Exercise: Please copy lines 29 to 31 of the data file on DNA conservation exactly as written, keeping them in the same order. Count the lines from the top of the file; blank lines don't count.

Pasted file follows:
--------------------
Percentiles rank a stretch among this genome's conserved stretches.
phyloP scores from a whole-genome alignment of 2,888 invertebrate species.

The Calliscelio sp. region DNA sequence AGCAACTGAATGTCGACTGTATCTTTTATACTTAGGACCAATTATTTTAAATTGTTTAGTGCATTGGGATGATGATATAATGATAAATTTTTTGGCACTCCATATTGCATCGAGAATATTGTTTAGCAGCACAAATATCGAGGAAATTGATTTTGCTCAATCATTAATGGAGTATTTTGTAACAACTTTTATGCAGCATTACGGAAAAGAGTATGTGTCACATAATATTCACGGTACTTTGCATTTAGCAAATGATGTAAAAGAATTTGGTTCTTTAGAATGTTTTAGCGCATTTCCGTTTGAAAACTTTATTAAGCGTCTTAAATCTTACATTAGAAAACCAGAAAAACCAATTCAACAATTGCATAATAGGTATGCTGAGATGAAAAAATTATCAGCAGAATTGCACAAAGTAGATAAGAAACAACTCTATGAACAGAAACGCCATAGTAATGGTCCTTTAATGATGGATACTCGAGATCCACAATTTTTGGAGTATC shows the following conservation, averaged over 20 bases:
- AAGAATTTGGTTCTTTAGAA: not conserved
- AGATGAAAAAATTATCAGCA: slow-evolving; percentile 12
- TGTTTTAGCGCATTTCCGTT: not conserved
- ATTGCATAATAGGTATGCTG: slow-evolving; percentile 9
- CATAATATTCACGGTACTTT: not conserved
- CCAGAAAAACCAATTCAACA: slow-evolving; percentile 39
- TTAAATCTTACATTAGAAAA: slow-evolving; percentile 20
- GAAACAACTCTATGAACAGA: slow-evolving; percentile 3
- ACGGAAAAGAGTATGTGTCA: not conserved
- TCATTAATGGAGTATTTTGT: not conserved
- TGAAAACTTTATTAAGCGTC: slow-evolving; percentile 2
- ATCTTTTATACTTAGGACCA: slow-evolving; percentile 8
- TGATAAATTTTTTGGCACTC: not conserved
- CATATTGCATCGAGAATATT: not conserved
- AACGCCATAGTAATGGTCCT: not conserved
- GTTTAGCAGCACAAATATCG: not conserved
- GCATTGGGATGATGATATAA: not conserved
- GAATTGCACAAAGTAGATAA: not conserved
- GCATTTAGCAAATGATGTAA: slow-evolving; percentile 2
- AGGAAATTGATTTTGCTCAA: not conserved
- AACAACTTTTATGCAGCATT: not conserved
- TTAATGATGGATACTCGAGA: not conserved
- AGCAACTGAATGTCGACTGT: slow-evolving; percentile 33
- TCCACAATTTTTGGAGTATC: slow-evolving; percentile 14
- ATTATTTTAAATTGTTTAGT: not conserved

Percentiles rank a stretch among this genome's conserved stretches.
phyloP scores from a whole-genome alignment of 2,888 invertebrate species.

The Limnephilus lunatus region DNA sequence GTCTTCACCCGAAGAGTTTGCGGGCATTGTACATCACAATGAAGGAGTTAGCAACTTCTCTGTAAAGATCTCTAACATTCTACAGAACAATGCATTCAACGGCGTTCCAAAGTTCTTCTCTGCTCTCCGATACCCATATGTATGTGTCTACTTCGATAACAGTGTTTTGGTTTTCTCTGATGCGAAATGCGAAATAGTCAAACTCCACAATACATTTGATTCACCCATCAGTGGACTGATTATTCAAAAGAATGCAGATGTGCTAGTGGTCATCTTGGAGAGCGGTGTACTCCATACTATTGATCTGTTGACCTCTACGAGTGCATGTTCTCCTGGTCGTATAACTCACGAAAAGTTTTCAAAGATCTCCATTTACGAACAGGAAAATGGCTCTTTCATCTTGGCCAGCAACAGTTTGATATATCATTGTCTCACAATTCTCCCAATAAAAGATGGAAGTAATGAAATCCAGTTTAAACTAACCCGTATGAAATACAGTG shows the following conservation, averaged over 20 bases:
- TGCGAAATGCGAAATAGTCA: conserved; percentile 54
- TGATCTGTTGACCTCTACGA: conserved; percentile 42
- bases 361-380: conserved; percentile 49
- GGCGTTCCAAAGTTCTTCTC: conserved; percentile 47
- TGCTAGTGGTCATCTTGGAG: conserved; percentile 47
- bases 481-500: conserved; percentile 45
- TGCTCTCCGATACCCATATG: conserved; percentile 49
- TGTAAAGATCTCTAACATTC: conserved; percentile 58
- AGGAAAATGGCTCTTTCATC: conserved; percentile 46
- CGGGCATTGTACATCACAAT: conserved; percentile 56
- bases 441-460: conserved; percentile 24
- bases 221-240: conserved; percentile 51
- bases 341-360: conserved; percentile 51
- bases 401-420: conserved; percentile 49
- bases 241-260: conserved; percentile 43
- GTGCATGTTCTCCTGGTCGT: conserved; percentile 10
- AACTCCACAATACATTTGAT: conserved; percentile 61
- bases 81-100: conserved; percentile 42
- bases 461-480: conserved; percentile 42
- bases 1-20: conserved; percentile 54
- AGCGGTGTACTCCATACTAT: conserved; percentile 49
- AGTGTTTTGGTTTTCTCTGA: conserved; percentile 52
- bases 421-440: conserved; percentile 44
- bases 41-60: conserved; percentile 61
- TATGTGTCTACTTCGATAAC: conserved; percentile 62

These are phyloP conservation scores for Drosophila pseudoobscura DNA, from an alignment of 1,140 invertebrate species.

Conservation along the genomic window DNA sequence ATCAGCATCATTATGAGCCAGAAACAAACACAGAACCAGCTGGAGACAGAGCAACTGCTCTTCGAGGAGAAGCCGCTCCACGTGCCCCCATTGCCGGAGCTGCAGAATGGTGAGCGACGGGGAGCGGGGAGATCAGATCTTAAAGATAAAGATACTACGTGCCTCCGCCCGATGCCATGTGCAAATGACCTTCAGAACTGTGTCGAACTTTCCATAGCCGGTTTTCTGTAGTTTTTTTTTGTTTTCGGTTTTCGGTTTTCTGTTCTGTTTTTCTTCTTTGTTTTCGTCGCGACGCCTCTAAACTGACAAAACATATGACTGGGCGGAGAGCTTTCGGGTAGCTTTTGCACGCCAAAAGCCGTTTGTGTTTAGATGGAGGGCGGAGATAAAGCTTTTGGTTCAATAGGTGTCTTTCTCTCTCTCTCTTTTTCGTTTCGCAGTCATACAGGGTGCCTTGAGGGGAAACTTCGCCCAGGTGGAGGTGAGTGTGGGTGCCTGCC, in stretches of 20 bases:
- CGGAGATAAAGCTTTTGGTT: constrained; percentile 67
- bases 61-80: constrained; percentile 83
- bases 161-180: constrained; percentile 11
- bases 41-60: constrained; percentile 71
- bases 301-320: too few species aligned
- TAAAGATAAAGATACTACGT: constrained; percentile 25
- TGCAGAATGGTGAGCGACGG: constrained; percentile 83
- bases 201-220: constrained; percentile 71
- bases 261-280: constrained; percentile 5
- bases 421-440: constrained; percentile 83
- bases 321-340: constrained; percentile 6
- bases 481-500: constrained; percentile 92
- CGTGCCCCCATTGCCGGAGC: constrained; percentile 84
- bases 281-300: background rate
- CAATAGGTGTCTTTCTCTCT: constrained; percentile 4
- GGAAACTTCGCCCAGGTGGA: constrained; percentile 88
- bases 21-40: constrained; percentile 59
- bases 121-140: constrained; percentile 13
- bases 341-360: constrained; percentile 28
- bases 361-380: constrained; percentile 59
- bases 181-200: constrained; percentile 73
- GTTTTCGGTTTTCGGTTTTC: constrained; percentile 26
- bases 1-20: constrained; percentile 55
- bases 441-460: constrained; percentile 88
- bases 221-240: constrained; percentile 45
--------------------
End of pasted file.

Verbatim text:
Percentiles rank a stretch among this genome's conserved stretches.
phyloP scores from a whole-genome alignment of 2,888 invertebrate species.

The Limnephilus lunatus region DNA sequence GTCTTCACCCGAAGAGTTTGCGGGCATTGTACATCACAATGAAGGAGTTAGCAACTTCTCTGTAAAGATCTCTAACATTCTACAGAACAATGCATTCAACGGCGTTCCAAAGTTCTTCTCTGCTCTCCGATACCCATATGTATGTGTCTACTTCGATAACAGTGTTTTGGTTTTCTCTGATGCGAAATGCGAAATAGTCAAACTCCACAATACATTTGATTCACCCATCAGTGGACTGATTATTCAAAAGAATGCAGATGTGCTAGTGGTCATCTTGGAGAGCGGTGTACTCCATACTATTGATCTGTTGACCTCTACGAGTGCATGTTCTCCTGGTCGTATAACTCACGAAAAGTTTTCAAAGATCTCCATTTACGAACAGGAAAATGGCTCTTTCATCTTGGCCAGCAACAGTTTGATATATCATTGTCTCACAATTCTCCCAATAAAAGATGGAAGTAATGAAATCCAGTTTAAACTAACCCGTATGAAATACAGTG shows the following conservation, averaged over 20 bases: